Newspaper Page Text
THE MORNING JOURNAL-COURIER, FRIDAY, FEBRUARY 28, 1908.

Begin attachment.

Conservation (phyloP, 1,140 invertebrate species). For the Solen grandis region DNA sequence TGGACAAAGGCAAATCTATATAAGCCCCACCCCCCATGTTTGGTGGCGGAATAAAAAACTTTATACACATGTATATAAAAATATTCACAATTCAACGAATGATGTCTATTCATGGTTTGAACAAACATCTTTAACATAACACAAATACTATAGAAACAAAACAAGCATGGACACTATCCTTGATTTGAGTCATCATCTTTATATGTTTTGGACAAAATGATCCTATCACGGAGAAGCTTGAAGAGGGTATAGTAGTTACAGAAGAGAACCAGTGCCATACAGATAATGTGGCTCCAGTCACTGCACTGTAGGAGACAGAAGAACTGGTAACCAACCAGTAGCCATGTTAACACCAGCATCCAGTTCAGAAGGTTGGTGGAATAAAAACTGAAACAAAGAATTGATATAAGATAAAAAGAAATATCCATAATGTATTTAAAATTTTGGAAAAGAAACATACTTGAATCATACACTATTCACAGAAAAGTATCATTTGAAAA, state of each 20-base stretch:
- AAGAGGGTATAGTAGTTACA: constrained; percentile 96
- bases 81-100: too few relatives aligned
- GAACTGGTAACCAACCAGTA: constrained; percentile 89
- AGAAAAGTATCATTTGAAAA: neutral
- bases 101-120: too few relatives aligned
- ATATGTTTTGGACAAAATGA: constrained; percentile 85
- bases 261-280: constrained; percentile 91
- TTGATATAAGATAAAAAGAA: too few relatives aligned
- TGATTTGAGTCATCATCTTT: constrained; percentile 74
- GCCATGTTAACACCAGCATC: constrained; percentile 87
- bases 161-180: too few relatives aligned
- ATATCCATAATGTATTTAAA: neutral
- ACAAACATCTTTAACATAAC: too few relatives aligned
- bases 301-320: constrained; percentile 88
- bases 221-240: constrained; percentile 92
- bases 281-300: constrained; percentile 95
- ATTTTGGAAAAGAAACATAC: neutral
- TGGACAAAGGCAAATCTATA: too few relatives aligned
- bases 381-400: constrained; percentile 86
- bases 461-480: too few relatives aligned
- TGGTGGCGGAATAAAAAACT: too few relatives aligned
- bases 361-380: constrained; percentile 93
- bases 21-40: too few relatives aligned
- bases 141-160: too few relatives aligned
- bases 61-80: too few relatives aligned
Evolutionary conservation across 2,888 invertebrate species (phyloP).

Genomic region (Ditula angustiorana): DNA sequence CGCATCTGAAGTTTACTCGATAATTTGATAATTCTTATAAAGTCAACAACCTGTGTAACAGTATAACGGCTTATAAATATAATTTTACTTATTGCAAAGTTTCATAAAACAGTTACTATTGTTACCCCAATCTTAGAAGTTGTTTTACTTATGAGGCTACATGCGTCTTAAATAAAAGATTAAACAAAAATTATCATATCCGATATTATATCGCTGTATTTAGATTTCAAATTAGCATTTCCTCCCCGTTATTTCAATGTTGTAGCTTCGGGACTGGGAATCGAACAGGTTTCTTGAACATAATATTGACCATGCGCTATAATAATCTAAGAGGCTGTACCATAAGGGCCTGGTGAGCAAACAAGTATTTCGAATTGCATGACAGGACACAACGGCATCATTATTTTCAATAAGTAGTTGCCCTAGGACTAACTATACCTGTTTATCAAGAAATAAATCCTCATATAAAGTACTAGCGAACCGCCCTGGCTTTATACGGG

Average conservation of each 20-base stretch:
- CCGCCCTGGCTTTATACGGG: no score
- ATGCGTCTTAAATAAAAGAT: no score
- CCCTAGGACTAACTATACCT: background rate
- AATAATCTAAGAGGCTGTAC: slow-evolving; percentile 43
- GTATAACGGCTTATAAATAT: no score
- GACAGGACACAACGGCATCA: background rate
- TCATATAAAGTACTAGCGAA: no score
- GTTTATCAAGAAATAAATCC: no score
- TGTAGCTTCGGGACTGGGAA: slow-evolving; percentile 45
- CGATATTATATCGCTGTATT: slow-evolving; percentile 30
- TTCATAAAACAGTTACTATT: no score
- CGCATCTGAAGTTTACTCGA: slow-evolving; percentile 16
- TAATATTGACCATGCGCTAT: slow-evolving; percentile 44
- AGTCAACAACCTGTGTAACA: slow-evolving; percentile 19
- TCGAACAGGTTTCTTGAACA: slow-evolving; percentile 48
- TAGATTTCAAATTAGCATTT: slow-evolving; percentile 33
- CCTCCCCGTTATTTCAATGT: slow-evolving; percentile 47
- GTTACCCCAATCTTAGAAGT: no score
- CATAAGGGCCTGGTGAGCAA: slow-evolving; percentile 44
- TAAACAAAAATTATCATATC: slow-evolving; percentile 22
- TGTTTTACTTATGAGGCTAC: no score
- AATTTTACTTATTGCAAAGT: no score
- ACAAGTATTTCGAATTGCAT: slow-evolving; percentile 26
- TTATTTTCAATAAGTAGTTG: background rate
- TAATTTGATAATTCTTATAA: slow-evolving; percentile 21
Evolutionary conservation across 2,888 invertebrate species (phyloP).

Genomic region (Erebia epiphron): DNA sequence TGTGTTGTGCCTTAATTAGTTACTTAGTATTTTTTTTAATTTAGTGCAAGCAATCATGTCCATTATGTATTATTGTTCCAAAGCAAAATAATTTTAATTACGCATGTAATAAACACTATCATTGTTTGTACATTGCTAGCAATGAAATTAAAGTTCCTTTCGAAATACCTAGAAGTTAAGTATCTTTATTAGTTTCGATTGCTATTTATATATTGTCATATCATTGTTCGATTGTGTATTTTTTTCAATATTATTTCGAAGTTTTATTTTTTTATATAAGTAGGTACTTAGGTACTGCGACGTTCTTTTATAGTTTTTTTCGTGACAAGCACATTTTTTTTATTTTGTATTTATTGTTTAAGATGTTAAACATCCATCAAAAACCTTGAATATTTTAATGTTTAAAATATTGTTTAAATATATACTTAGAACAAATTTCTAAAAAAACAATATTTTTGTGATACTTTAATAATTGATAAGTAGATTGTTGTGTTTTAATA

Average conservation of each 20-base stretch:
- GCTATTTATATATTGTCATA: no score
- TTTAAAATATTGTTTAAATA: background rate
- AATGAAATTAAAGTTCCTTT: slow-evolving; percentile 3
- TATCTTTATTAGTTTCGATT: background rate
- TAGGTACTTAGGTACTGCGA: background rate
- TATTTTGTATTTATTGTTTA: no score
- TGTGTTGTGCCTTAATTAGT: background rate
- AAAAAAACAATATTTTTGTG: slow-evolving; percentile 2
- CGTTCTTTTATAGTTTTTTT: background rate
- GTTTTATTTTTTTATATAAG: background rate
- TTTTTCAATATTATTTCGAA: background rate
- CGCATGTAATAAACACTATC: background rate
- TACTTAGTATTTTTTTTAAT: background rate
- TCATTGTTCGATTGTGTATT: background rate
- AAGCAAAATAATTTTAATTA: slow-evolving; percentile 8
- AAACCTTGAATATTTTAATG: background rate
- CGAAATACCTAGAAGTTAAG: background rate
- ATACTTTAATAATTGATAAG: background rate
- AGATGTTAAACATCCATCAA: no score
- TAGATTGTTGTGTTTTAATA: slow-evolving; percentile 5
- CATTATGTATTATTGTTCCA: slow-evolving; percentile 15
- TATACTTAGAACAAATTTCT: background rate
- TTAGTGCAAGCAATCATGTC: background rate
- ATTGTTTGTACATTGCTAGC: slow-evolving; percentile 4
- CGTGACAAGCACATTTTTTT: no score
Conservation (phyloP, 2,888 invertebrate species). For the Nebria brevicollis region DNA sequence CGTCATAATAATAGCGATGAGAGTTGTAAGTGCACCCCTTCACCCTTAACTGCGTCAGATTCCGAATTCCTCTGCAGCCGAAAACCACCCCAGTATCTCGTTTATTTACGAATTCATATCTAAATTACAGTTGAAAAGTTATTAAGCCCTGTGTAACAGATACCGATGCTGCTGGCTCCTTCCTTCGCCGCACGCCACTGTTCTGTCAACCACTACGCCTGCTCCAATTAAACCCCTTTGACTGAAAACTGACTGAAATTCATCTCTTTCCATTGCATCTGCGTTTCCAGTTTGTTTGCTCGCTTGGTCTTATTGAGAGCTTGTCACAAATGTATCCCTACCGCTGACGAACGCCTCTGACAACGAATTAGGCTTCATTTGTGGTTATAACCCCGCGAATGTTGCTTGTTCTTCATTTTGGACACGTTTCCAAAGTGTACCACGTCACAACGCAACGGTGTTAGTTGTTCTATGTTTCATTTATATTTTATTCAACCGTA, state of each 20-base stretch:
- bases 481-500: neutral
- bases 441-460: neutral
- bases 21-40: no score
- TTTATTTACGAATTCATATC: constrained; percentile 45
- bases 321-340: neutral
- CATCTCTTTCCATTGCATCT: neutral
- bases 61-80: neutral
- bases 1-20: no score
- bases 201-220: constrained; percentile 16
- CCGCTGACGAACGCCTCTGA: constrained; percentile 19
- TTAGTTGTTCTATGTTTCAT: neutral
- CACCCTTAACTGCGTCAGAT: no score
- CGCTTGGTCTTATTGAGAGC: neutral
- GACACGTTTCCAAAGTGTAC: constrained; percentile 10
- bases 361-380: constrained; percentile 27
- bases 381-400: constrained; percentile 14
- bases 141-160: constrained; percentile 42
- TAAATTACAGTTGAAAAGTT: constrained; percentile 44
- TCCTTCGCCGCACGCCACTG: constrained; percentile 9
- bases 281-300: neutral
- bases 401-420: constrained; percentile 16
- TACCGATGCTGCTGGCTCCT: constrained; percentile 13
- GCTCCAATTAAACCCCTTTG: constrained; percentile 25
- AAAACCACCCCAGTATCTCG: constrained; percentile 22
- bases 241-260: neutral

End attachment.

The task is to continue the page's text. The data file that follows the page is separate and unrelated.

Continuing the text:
I I A new shipment just arrived Something new. - SI D ID'S LITTLE CIHRS. 10 for 25c. SlUDDARD'S SPECIALS. 5c. 6 for 25c LEW'S PERFECTOS, 10c STRftlGHT. $2.25 box The L. L. Stoddard Tobacco Go, 940 Chapel Street. (25 In a Box) TIS CONSTITUTIONAL Attorney Beach at Washington , Argues for National For est Reserves. ISN'T IT TRUE? If all liats were Just as good, Just as high in quality and pleasing in line as tlie KNOX, and always had been, and all other hatters had always pleased hat wearers as well as KNOX, WOULD KNOX HAVE THE NAME AND THE FIRST PLACE? No, slrec! Not in these days and times. "KNOX" has the "STUFF" in it and we have the "KXOX," and you can't buy them any where else In New Haven. First . , Spring Showing Thursday, Feb. 20, 1908. JEHKIMS 1 H?J4P59N (iNCOftFtftATlS) OPP.lTME-TOWN PUMP CHAPEIi ST, NKW HAVEN. MRS. FOWLER'S FUNERAL. Services in Christ Church Interment in Eust Haven Cemetery. The funeral of Mrs. Charles Holt Fowler was held from Christ church yesterday afternoon at 2 o'clock. The simple Episcopal service was used without any music whatever. Rev. Dr. G. Brinley Morgan, rector of the church, and Rev. Frederick M. Bur gess, the assistant rector, officiated. The vestry of the church acted as pallbearers. The late Charles H. Fowler, who died but a fortnight ago, wa's a member of the vestry. The flowers were both beautiful and profuse. The church was well crowded with the many friends of Mrs. Fowler and of her children. After the service' the near relatives and friends went to the East Haven cemetery, where the interment was in the Fowler family lot next to Mr. Fowler. TWO CLAIMS FILED. A Woman Injured Wants Haulages Horse's Heath Alleged. A claim against the city was filed by Attorneys Fitzgerald & Walsh with the city clerk yesterday afternoon. Their client Is Walter W. Bailey.- His complaint alleges that while driving on Quinniplac avenue on December 30, 1907. his horse felil, due to faulty road construction, and received Injur ies from which the animal later died. . Attorney Samuel Nathanson also filed a claim for damages for Injuries received by Mrs. Matilda Goldbaum in slipping on an ley sidewalk in front of 68 Sperry street. She fractured her right arm. ATTACK KI HIS WIFE. Matthew Confrey of 192 Hamilton street was arrested last night for breach of peace upon his wife. Parlor Suit 3 Pieces, dainty and attrac tive in design. Very highly polished Ma hogany finish. SPECIAL THIS WEEK $14.75. The Bullard Co., 58 and 60 Orange Street. Last Week of February Sale! Orders placed this week insure NO CHARGE for sewing and laying any floor covering, not to mention other reductions on goods themselves. SUCH AN OPPORTUNITY FOR SITPLYING SPRINU AXI ' EASTER NEEDS REQUIRES NEITHER LONG PREFACE NOR PERSUASIVE ARGUMENTS. The Quality of the Goods, 1 ctyyuvi The Price of the Goods, TELL THE STORY ! 30 Discount on Entire Stock of Smyrna Runners. A great "offer! We are closing out 11 of them. Sizes: 2 foot 6 Inches x fl feet. 2 foot 6 inches X 12 ft. 2 foot 6 inches x 15 feet. 3 feet x 9 feet 3 feet x 12 feet. 3 feet X 15 feet. In two qualities Eloane's "Im perial" Smyrnas and Thos. Leedon & Co.'s standard. 100 Oriental Rugs, Choice $15 Each. lRghestans, worth $20 to $30. ' Shlrvtins. worth $1S to $26. Beloochlstans. worth $18 to $:s Vurylng in size between 2 foot 6x3 feel and 4x7 feet. Hit-or-Miss Carpet 64c. j Sewed and laid. 3)1 yards of this i mottled carpet, regular value S5c. per yard. Very appropriate for : halls and stairs and within the reach of all at 4r. per yard. i $27.50 Seamless Axminsters frjr $19.75. Size 8 feet 3 inches x in feet 5 inches. A size that is not often ! found In a special sale. 89c per yard, laid, Buys Inlaid Linoleum. Four colorings In the granites and two patterns in the colored Tile in laid effects. a Extra Quality Ingrain Filling and Carpets For 74c sewed and laid. Regular price 93c, rlus lie, for sewing equals $1.02. 6x9 Axminsters. $39 Wilton Rugs for $29.95. In tho popular 9x12 size. These rugs are priced at about actuil cost and none will be sent out on approval. A fine line of them to select from. Best quality and Seamless. Regular price $20. Special $14. This Is a, very usable and popu lar sire. Very low priced at fi4. Hassocks 38c. $1.25 Rubber Mats. Best rubber COe. $1."5 Matting Rugs Six feet long, 85r. The CHAMBERLAIN Crown and Orange Street Corner. Open Saturday Evening. Co SUBSTANCE OF ARGUMENT Mr. DeForcst Will Pleaded Clear ness and Simplicity of Exposition. , Before the judiciary committee uf the house of representatives, Attorney John K. Beach yesterday morning made a strong plea in behalf of the bill which is before that committee as to its con stitutionality for the preservation of forests in the Southern Appalachian and in the White Mountains. The bill was referred to the committee headed by Chairman Scott, but when a ques tion as to the constitutionality of pass ing such a measure was raised it was referred to the judiciary committee to settle that point. Mr. Beach made a strong plea and convincing argument for the constitu tionality of the bill. The basis of Mr. Beach's argument was contained in this portion of his brief: The object of the bill is stated In its title and In Section 1 which authorizes "The acquisition of lands more valua ble for the regulation of stream flow than for other purposes, and situated on the water sheds of navigable riv ers." The end and object of the bill is the regulation of stream, flow in navigable rivers. The means proposed to lie used for the accomplishment of that end, is the foresting of the watVr sheds of such rivers. And as a necessary and proper inci dent of such foresting, the bill provides that, subject to the conditions therein stated, the United States should ac quire title to the lands so to be for ested. The above propositions are believed to Include all that may be properly de batable at this hearing which Is con cerned only with the legal question of the constitutionality of the proposed legislation. "The power to regulate commerce comprehends the control for that pur pose, and to the extent necessary, of all navigable waters of the United States, which are accessible from a state other than that In which they lie. For this purpose they are the pub lic property of the nation, and subject to all the requisite legislation of con gress." Oilman vs. Philadelphia, 3 Wallace, 724. Whrn seen last evening Charles S. DeForcst, who Is earnestly engaged In the work of preserving forests and In getting this bill adopted by congress for National Reserves, said: "I have read the brief of Mr. Beach's argument before the house Judiciary -ommlttee at Washington on the Ap palachian and White Mountain bill. The absolute clearness and simplicity of statement with which Mr. Beach 'ays bare the constitutional aspects of the question, and the cogency with which he drives home bis conclusions, compel admiration. He rclzcs upon tVie very pith of the mattrr In th" first paragraph wherein he says, 'The enfl and object of this bill Is the regulation of stream flow In navigable rivers.' As one deeply Interested In this hill, I would be willing to stake Its eonstltu 'lonal soundness upon Mr. Beach's ar gument alone. This Is n layman's opinion, of course. It Is difficult to see how tho judiciary committee can re port adversiy. Mr. Beach has done the cause an Inestimable service. Connec ticut Is to be congratulated upon hav ing so able a representative nt Washington." M ALL ELECTS HEAD Miss Harriet P. Marsh Chosen President of New Haven Branch. ANNUAL MEETING HELD Minutes for the Year and Interesting Talks Listened to at the Meetings. num. Miss Elizabeth Dickerman and Mrs. Henry Graves. Mrs. Perkins of Philadelphia, treas urer of the National association gave a very interesting talk relating to the work of the mission in France. After making a tour of visits to the mis sions. Mrs. Perkins and her compan ions came away feeling full 0f confi dence in the mission work and realized more than eer before the need of it. She spoke of the gratitude expressed by the French workers to the Ameri cans who had sent Mr. Berry to them to help in the carrying on of the work in a business like way thus making it much more simple and easy. Mrs. Perkins also expressed a hope that New Haven would send a big delega tion to the twenty-fifth anniversary to be held in Philadelphia on May g and ;, of the founding of the American so ciety. Tea was served in the chapel par lors following the meeting, and a pleasant social hour was enjoyed. Mrs. Charles Vishnu sang several solos during the afternoon, and also led the singing of the hymns liv which all present joined. WOMEN IN MISSIONS Interesting Talks Delivered to! Woman's Baptist Society , i at Calvary. THE THIRTY-FIFTH ANNUAL1 i The New Haven nuxlllary of the McAll mission held Its twenty-ninth annual meeting at the United church chapel yesterday afternon. There was an unusually large attendance and the meeting was a very interesting one. Miss Harriet P. Marsh, president, presided. The devotional service was conducted by Rev. Mr. Wyrkoff of the United church. The minutes of the last annual meeting were read by the secretary, and the report of the treas urer was heard. $498.19 was the subscription of the New Haven branch. Miss Marsh read her rc porof the year's work. Seven meet ing of the managers were held during the year past, and three public meet ings. Of the public meetings the first one in May 1907 was given up to the reports of the Boston convention. lAt the fall meeting, November 4, Mrs. Dimock spoke. An open parlor meet ing was held at the home of Mrs. George E. Burgess on Januarv 17 in commemoration of Founder's day. At Christmas a contribution of $25.00 was sent for the Sunday school fete at Alfortvillc, which has bee,, the par ticular station supported by the New Haven and Meriden auxiliaries. Re cently the station at Marspiiit. iia been assigned to these-auxiliaries, and i the worK will undoubtedly be on the wharfs. ' Election of officers followed, result ing as herewith: President Miss Harriet P. Marsh. Vice Presi lents-Mrs. Francis Way land. Mrs. Robert Brown. Miss Eliza beth .Rradley. Mrs. Nathan Bronson , and Miss McAllister. j Ivecording Secretary Miss Marlon Nichols. . Corresponding SccretarV Miss Mus saens. Treasurer Sirs. George F. Burgess. Auditor Dr. Henry P. Sage. Auxiliary Committee Mrs. Henry Wade R'-HfiS, airs. William T. Bar- . IN SOCIETY In February, 18u3, Dr. Jonathan Knight and Dr. Croswell, pastor of Trinity church, had four ittle orphan children left on their hands, the father had died of cholera. New Haven was a town of 10,000 Inhabitants, and what should be done with these little orphan children was the talk at all firesides. It was decided the time had come to have an orphan asylum. Ladies inter ested met I" Franklin hall, the hall of the day, a white wooden building, cor ner of Church and Crown streets. The society was formed, constitution drawn up and a cottage hired on Grove street, near Church strect-the New Haven Orphan asylum began its work with seven children. The asylum moved to Its present site in 1S55. It was the seventeenth orphan asylum founded In the United States, the first was In Sa vannah, Ga., in 1740. First president, Mrs. Abratn Heaton. At the celebra tion of the seventy-fifth birthday of the asylum which will be held in tho United church, Sunday evening, at ":.10 o'clock, Rev. Anson Phelps Stokes will speak from the Christian's side of taring for orphan children and Mr. S. O. Preston from the city's side. You are cordially invited to attend this ser vice.. The second informal recital by stu dents in the Yale Department of Music will be given this afternoon In College street hall at 4:13 o'clock. The public Is Invited to attend. No cards of admis sion are necessary. The following pro gram will be played: Mozart Sonata for piano and violin,- 'Mr. Henry and Miss Dexter. Rossini Soprano Aria, Miss MacDonald. Chopin Impromptu, Miss McAfee. .Mendelssohn Song Without Words.. Scherzo In E minor Miss Bessie A. Pierce, deilerlot Scene de Ballet, Mr. Samuel Davey. Leschetizskl Barcarolle, Mr. George J. Grelner. Schubert Theme and Variations, for String quartet, Messrs. Flore, Henry, Terry, Troostwyk Tschalkowskl Romance, Polka do Salon, Mr. Harold C, Davles. . Mrs. J. T. Benham, who gives an at home for her daughter-in-law, Mra. Ralph T. Benham. this afternoon from 3 to 6 o'clock, will b.o assisted by .Mrs. Thomas A. Wyre, 'Mrs. E. L. Jones, Mrs. 1 A. Bettcher, Mrs. J. H. Shaw Hnd Miss E. B. Thompson. In the dining-room will be Miss Je.'sle Wyre, Miss Marie Klrby, Miss Mildred Prince ninl Miss Florence Rowe. The very small members of society are looking eagerly forward to the mat inee to bp given Saturday, at the Foy auditorium, under the auspices of the Mother's club, for the benefit of the City Mission. The special, attraction will be the wonderful Tuttle parrots. There will be musical numbers also and the minuet danced by Professor Clif ford's class. Tickets for sale at Judd's book store. The New Haven society of the Colon ial Dames of America will hold a meet ing this afternoon at the home of Miss May Mansfield in Crown street. There will be an Interesting paper read by Mrs. Edward Fcrklns of Hartford on "Thirteen Colonial Stars." ThTe will be an informal reception following the reading. Mr. and Mrs. Greist will give a large dance at their home In Westville this evening. i The Alliance Franeaise lecture will be given this evening at 8:15 in Lamp son lyceum. Professor Madelin of the Paris Sorbonne will be the speaker and his subject will be "Les Soldats de Napoleon." Miss Kate Urencli, of India, Gives Intcrestinj; Talk on That Field of Work. The Woman's Foreign Baptist mis sionary conference o'f southwestern Connecticut held its -thirty-fifth an nual meeting yesterday at Calvary Baptist church on the corner of Chap el and York streets. There was a large number present at the afternoon session, at which the devotional ser vices were conducted by Mrs. A. E. Harris, while Mrs. D. D. Munro wel comed the guests. Folowing these services the reports were read on the work done by the different depart ments of the society by the heads of each department. These reports were read by Mrs. F. W. Payne, Mrs. J. K. Kent and Miss M. J. Potter. A very interesting address to those interested in foreign missions was given by Miss Kate French, who has been long in India, connected with the work there and .consequently well fitted to talk on the subject. Another talk of great interest and value was that given by Mrs. Merle Scllew, who has had much experience in mission ary work in China, and gave a general review of the work there, the good done and the needs to carry it still further. There were several unexpected speakers who were missionaries from Various parts of the world. They spoke very interestingly. Among them were Mrs. Witter of Assam, Miss Ella MacLauran and Miss Julia SUinn. Miss Grace K. Walker rendered a very beautiful solo. Miss French spoke again at the evening session continuing her after noon talk and dwelling especially on woman's work in India. The Rev. John 11. Moore of Boston also addressed the meeting in the evening. Mr. Monro Is secretary of the "Young People's Forward Move ment" at Boston and spoke on this subject. Miss Grace E. Walker sang again at the evening meeting. After the afternoon meeting a sup per was given to the guests. The following are the officers of this missionary conference: President, Mrs. W. A. Spinney of Wallingford, Conn.; corresponding secretary, Miss Fannie Twiss; rrcordlng secretary, Sirs. Taylor; treasurer, Mrs. Ara I. Ward. PUBLIC EYIIIRITIOX. Of Rare Antiques at City Missionary Hall. Orange Street. The attendance yesterday morning and af.ternoou at the public exhibition and sale of rare antiques In furniture, Sheffield plats, china, porcelain, orler.tal rugs, etc., In the large mnin hall of the City Missionary association on Orange streiH, near Court street, was the larg- I est during the week. The attendance to-day anil to-morrow promises to be even larger. It Is unquestionably the largest and choicest combined collection of its kind ever shown In this city a collection that can Justly qualify as an exhibition and one that amply repays anyone who Is interested In these goods. Many of the articles are rare. Among them are the wrought-lron andirons (set complete, also door knocker), from the old Cooper Tavern, Arlington, near Boston, which date hack to 1720. The origlnnl Chippendale table from the old Osborne family of I Peahody, Mass. It's over 100 years old. The old Dutch Highboy Is the Identical piece Illustrated in Dr. Lyon's book of colonial furniture. There are scores of other articles with histories more or less interesting. HOLDS ANNUAL BALL. OFFICERS RE-ELECTED. MiartenlHTg & Rohlnson Employes Meet. The annual election of officers of the Shartenburg and Robinson Employes' Benefit association was held last even ing and the following officers re-elected: President, Harry L. Donnelly; vice president, W. 1. Harris; financial secretary and treasurer, O. Mowry. As the treasurer's report for the year 1907 showed the association to be in a flourishing condition financially, it was voted at the meeting that a complimen tary dance be given by the association to the employes on St. Patrick's night. March 17. 1H0S. The association win pay ail expenses for this danc and there will be no admission charged, each employe being allowed to bring one friend. K. O. J. Society Dance in Harmonic Hall. The thlitv-seventli annual ball of the K. O. J. society was held last night in Hnrmonie hall. There were 3n0 pres ent who enjoyed the program, of eigh teen dances, for which excellent music was furnished by Gnldhaum's orches tra. There were extras, too, which In cluded the popular barn dunce and the Paul Jones. The society has at present thirty ac tive members and 40 honorary mem bers. This affair Is always eagerly looked forward to. as it Is the most import ant Jewish event of the year, and those who attended last night's dance voted it superior to any previous year. The arrangements In the hands of a very splendid committee were carried out with the greatest possible success. Al bert S. Goldbaum was the chairman, and the other members or the commit tee were Sol. 15. Barr and Joseph E. Levy. ST. MARY'S FUND COMMITTEES. All the committers of the St. Mary's parish fund will meet on Tuesday even Ing. March 3. MrH. Ada Ruth, the chairman nf the committees expects all the members to be present. A REGULAR CIRCUS Ever Timr- Children Had to Take Cod Liver Oil. POLI STARS FOR ELKS. Members tiet Entcrtalnniejit at Their Club House. The Elks had a rare treat last night, when they were entertained at their hall by several stars of this week's bill at Poll's. The "Big City Quartet," composed of Robert J- Well, tenor: Frederick G. Rover, baritone: Jeoffrey O'Hara, first bass, and Guss Reed, second bass, sang many selections. Cilbert and Katon. the Hebrew en tertainers, were there and also Tom Jiuore. We have all seen or experienced it ! they had to be bribed their noses ' held, and some sweets ready as soon ax it was sw allowed, and even the grown-ups demanded preserves, lemon or coffee in which to take cod liver oil. ' That was years ago before two ' eminent French chemists. Morgues and Gautier. discovered how to sepa ; rate the medicinal and curative ele i ments of the cod's liver from the use j less, nauseating oil and produced Viii'd. ; Vinol is not a patent medicine, but ! a real cod liver preparation, contain ' ing in a highly concentrated form all of the body-building, strength-creat-j ing and curative elements of cod liver ; oil actually taken from fresh cods' livers, w ith all the useless oil eliminat- ed and peptonate of iron added. It is i delicious to take and children love it. We ask every mother in New Ha ven. Conn., who has a weak, delicate or ailing child, every run-down, dnbil-. ) itated or aged person, and every pcr i son suffering from pulmonary troubles ' to try Vinol on our offer to return ' money if it fails to give satisfaction. ' Hull's Corner Drug Stores. Cor. State j and Chapel Sts.. Cor. Howard and ' Congress Aves., New Haven, Conn. '-&5BMH.$T'- EARLY DISPLAY OF SPRING MODELS New things coming in every day garments that will not be duplicated.' TAILORED SUITS, . LINGEFJi GOWNS,- EVENING GOWNS, $ MOTOR AND TRAVELING COATS, CHILDREN'S DRESSES, WHITE WAISTS, .: SILK AND LINGERIE WAISTS, " ; SILK PETTICOATS! - Furs About Half Price. f To reduce my large stock of fine fur coats, ! 1 neck-pieces and muffs, I am offering them j ? ; J at about half-price. . ' 946 ciiapei si. upstairs. Friend E.: Brooks. J ' ..t., : We want your BUSINESS and will extend you credit on Furniture and Home Fixings.- "A small payment each week will do." The Keller Furniture Co. 363 STATE STREET ' '. V ECONOMY EFFICIENCY TELEPHONE SERVICE All of these represent one thing just what you are look, ing for namely, a time and money-saving commodity with an ever-increasing value. The next Telephone Directory of the SOUTHERN NEW ENG LAND TELEPHONE COMPANY goes to press on March 2d. Are you to have your name in it and be one of the ECONOMISTS? ft National Lead Company Products j Every painter who brlievcs in good work, who uses good ma-, tcrlals and takes . pride In his business. Is vitally Interested in National Lead Company pro ducts. They are tlie painters that house-owners should tic up to. JEWETT'S LEAD, ATLANTIC LEAD, DRY WHITE LEAD, t RED LEAD AND t LITHARGE. t Also ATLANTIC LINSEED OIL Raw and Boiled. i Thompson & Belden, a ttTTTtttTTtTTTttttttTtTTTT WTTTl The Chatfleld Paper Ccx st Most complete line of Paper and Twine in State